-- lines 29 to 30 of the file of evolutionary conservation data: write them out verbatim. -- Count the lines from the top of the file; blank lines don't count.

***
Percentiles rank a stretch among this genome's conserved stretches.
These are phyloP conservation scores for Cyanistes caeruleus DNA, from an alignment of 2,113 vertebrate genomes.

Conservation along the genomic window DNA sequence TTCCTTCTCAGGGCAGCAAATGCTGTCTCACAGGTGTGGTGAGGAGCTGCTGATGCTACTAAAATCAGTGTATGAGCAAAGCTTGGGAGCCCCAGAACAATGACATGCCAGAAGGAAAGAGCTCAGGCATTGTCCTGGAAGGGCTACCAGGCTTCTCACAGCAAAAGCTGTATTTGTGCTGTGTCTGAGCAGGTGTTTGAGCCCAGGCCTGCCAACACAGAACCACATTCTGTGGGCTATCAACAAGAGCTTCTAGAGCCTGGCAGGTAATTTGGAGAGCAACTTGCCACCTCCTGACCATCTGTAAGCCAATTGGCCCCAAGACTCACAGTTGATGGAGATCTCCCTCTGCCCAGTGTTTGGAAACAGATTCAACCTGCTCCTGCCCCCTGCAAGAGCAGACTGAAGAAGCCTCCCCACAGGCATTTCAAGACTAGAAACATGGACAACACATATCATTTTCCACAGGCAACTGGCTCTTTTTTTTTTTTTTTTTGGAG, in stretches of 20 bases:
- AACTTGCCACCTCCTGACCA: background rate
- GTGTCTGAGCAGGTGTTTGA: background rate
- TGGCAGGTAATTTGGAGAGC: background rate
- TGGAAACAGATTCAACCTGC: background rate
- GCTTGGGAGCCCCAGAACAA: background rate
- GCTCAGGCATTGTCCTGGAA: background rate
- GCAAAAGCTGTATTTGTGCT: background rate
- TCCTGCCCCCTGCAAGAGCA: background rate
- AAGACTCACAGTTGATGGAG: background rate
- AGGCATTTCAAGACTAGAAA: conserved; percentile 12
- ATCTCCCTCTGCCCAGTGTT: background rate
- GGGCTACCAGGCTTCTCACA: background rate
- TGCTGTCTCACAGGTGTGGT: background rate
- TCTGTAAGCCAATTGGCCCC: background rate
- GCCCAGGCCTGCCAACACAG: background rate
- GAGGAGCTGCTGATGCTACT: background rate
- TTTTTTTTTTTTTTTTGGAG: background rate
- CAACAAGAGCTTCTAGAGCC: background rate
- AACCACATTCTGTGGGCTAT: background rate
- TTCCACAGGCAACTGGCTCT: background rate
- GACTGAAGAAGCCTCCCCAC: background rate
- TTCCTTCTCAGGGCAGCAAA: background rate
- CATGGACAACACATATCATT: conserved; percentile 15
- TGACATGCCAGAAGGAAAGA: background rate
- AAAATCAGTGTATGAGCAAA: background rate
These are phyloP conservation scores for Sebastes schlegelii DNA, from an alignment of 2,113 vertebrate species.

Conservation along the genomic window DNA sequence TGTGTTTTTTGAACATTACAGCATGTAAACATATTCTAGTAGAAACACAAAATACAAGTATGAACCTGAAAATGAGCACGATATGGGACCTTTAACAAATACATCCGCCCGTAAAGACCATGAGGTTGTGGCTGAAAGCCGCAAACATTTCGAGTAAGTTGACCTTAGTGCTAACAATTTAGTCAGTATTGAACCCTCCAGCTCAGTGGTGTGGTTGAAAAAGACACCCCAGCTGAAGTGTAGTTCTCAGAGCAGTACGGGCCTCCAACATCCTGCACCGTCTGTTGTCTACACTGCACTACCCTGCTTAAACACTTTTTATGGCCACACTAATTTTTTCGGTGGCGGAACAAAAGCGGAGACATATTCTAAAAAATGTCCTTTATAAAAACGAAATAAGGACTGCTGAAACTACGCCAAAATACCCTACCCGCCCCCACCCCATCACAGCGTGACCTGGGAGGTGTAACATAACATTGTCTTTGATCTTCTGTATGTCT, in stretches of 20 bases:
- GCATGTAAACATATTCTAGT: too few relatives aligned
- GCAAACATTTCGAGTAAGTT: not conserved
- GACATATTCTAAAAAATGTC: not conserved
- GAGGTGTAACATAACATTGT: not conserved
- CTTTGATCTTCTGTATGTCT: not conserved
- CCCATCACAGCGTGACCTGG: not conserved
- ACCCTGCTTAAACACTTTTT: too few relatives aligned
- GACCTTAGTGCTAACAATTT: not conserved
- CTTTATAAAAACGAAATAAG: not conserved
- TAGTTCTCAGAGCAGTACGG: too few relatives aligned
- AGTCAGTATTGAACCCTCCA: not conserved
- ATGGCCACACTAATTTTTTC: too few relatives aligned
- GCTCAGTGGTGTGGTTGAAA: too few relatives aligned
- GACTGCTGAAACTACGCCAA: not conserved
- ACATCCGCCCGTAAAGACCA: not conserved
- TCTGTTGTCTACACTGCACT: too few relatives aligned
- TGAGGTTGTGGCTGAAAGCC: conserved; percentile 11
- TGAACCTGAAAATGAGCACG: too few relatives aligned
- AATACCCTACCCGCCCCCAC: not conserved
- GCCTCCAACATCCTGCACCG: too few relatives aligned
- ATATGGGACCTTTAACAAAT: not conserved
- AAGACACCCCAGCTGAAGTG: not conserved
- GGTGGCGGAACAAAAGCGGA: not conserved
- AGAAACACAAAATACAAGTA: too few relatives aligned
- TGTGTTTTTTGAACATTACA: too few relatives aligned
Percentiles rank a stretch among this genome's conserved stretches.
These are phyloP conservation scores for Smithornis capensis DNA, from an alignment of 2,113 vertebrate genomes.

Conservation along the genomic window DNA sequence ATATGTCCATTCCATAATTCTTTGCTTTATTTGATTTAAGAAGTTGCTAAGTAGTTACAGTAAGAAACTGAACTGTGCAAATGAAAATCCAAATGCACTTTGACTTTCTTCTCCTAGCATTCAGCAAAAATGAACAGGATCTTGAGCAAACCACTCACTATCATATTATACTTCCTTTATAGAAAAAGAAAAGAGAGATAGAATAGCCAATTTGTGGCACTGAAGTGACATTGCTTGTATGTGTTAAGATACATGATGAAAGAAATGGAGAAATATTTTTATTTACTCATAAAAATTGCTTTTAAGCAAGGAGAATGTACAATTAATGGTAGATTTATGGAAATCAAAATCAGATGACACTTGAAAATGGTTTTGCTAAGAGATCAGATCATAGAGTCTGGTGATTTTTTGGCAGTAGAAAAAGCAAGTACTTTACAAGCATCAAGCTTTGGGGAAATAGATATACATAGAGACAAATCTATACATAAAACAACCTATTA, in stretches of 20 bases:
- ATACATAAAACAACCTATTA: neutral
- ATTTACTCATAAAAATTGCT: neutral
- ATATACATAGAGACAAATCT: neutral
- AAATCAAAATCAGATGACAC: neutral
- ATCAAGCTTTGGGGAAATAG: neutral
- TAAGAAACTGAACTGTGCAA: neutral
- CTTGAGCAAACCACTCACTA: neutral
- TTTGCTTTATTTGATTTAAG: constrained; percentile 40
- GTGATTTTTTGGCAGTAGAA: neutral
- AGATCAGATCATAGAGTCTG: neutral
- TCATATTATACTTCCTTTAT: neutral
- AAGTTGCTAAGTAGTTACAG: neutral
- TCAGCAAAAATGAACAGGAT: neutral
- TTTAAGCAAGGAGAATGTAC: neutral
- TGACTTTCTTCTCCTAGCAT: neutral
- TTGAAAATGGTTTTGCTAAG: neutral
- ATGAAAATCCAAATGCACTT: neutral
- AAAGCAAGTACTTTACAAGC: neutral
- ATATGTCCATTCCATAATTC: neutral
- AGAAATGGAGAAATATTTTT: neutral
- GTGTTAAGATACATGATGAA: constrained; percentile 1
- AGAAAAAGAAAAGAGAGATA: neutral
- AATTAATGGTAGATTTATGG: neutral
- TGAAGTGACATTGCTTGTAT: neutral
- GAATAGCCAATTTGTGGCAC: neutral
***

These are phyloP conservation scores for Sebastes schlegelii DNA, from an alignment of 2,113 vertebrate species.

Conservation along the genomic window DNA sequence TGTGTTTTTTGAACATTACAGCATGTAAACATATTCTAGTAGAAACACAAAATACAAGTATGAACCTGAAAATGAGCACGATATGGGACCTTTAACAAATACATCCGCCCGTAAAGACCATGAGGTTGTGGCTGAAAGCCGCAAACATTTCGAGTAAGTTGACCTTAGTGCTAACAATTTAGTCAGTATTGAACCCTCCAGCTCAGTGGTGTGGTTGAAAAAGACACCCCAGCTGAAGTGTAGTTCTCAGAGCAGTACGGGCCTCCAACATCCTGCACCGTCTGTTGTCTACACTGCACTACCCTGCTTAAACACTTTTTATGGCCACACTAATTTTTTCGGTGGCGGAACAAAAGCGGAGACATATTCTAAAAAATGTCCTTTATAAAAACGAAATAAGGACTGCTGAAACTACGCCAAAATACCCTACCCGCCCCCACCCCATCACAGCGTGACCTGGGAGGTGTAACATAACATTGTCTTTGATCTTCTGTATGTCT, in stretches of 20 bases: